In the latest revelations by Edward Snowden, it's been revealed that the NSA spied on online gaming networks to find “terrorists,” putting millions of innocent online gamers' privacy at risk, such as World of Warcraft and Second Life. Normally I would be shocked by this idiotic breach of privacy, but after reading all of these NSA stories, not much surprises me anymore.
The article says in part,
The agencies, the documents show, have built mass-collection capabilities against the Xbox Live console network, which has more than 48 million players. Real-life agents have been deployed into virtual realms, from those Orc hordes in World of Warcraft to the human avatars of Second Life. There were attempts, too, to recruit potential informants from the games' tech-friendly users. […]
The NSA document, written in 2008 and titled Exploiting Terrorist Use of Games & Virtual Environments, stressed the risk of leaving games communities under-monitored, describing them as a "target-rich communications network" where intelligence targets could "hide in plain sight". […]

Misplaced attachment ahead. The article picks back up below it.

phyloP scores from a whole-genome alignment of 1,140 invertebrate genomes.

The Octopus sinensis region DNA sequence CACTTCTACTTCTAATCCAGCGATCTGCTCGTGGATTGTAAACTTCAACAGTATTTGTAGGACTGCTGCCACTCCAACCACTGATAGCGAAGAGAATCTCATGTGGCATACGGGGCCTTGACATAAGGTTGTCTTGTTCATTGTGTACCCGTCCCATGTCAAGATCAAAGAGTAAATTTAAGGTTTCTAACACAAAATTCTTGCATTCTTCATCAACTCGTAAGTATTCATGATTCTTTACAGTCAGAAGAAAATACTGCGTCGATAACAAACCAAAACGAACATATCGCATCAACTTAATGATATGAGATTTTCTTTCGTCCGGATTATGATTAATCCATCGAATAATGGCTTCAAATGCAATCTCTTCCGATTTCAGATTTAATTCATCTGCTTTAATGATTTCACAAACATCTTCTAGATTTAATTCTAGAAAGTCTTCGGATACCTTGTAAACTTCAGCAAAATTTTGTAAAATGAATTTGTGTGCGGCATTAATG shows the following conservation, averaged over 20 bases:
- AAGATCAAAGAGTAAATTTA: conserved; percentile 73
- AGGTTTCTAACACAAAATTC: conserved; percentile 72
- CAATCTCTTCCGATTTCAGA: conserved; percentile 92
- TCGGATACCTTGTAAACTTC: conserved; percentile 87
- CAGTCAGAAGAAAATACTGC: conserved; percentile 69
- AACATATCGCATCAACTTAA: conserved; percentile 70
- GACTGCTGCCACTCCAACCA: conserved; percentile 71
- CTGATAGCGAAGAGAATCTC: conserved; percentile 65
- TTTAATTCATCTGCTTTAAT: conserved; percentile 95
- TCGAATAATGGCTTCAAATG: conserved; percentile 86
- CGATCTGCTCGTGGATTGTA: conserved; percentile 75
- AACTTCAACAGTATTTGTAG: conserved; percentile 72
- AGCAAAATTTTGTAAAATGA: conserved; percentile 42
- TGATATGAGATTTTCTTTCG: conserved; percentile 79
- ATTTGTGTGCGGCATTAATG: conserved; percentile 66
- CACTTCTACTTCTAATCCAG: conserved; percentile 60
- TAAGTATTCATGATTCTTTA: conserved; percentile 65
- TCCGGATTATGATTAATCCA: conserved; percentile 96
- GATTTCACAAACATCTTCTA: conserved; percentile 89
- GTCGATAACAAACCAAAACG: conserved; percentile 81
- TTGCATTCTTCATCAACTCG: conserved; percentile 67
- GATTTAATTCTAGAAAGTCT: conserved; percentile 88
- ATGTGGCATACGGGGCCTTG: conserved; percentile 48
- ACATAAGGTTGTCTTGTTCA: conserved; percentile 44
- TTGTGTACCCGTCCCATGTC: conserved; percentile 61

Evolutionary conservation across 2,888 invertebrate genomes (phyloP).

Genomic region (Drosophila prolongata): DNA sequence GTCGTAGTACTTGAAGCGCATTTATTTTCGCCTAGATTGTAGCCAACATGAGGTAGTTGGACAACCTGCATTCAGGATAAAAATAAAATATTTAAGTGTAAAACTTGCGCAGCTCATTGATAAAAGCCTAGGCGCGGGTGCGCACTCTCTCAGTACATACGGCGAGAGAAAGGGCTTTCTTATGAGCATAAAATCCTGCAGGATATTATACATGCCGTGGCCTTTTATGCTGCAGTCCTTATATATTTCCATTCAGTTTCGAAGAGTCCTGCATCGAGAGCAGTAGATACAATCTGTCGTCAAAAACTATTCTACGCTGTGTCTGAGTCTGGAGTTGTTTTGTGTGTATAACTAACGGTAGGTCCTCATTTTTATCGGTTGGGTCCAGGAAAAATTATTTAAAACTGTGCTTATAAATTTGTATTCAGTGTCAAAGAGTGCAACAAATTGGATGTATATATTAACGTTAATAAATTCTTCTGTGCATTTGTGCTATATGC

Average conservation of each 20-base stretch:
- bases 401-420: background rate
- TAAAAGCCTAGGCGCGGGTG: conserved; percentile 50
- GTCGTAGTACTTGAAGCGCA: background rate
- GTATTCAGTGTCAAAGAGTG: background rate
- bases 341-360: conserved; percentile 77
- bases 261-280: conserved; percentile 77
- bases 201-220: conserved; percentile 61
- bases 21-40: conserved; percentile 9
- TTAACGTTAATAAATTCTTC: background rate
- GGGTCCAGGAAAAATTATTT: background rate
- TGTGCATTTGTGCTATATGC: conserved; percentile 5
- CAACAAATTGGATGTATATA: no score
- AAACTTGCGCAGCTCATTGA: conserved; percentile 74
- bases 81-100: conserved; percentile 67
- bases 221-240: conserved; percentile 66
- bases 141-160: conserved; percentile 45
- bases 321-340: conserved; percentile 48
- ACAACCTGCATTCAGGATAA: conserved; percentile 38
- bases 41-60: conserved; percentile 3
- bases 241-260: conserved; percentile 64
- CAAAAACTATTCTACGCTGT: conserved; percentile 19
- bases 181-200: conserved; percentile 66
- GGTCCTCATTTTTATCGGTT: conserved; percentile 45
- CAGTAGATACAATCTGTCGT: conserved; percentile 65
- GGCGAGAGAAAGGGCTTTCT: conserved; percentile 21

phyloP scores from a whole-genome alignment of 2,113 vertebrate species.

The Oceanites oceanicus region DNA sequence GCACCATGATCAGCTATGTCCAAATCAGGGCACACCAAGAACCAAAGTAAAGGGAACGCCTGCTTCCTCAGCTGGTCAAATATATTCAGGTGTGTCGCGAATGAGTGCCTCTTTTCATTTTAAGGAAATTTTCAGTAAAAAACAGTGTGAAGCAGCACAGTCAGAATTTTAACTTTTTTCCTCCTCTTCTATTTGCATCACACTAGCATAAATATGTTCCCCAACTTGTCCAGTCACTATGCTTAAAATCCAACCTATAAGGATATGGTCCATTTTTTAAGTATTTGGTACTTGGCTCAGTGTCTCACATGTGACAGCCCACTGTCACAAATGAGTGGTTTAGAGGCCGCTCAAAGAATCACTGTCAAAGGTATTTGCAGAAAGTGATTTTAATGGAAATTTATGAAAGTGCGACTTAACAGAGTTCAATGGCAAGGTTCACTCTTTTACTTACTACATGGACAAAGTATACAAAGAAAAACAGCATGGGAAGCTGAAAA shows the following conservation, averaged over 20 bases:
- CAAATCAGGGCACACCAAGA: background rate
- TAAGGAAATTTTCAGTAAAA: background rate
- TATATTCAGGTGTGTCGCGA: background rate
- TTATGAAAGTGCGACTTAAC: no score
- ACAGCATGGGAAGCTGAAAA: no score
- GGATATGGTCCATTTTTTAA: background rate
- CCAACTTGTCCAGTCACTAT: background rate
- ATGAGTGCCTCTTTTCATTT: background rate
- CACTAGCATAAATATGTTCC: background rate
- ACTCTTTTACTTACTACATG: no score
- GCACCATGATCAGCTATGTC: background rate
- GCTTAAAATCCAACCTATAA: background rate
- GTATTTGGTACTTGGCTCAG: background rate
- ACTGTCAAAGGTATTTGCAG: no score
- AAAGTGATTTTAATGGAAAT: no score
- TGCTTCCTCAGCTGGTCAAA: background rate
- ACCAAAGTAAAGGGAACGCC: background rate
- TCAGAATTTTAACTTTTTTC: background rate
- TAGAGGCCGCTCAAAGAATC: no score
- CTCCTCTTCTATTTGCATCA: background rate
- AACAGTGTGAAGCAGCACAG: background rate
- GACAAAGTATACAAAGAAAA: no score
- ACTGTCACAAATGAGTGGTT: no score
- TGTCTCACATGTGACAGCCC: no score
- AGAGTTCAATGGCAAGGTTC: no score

But the documents contain no indication that the surveillance ever foiled any terrorist plots, nor is there any clear evidence that terror groups were using the virtual communities to communicate as the intelligence agencies predicted.
The operations raise concerns about the privacy of gamers. It is unclear how the agencies accessed their data, or how many communications were collected. Nor is it clear how the NSA ensured that it was not monitoring innocent Americans whose identity and nationality may have been concealed behind their virtual avatar.
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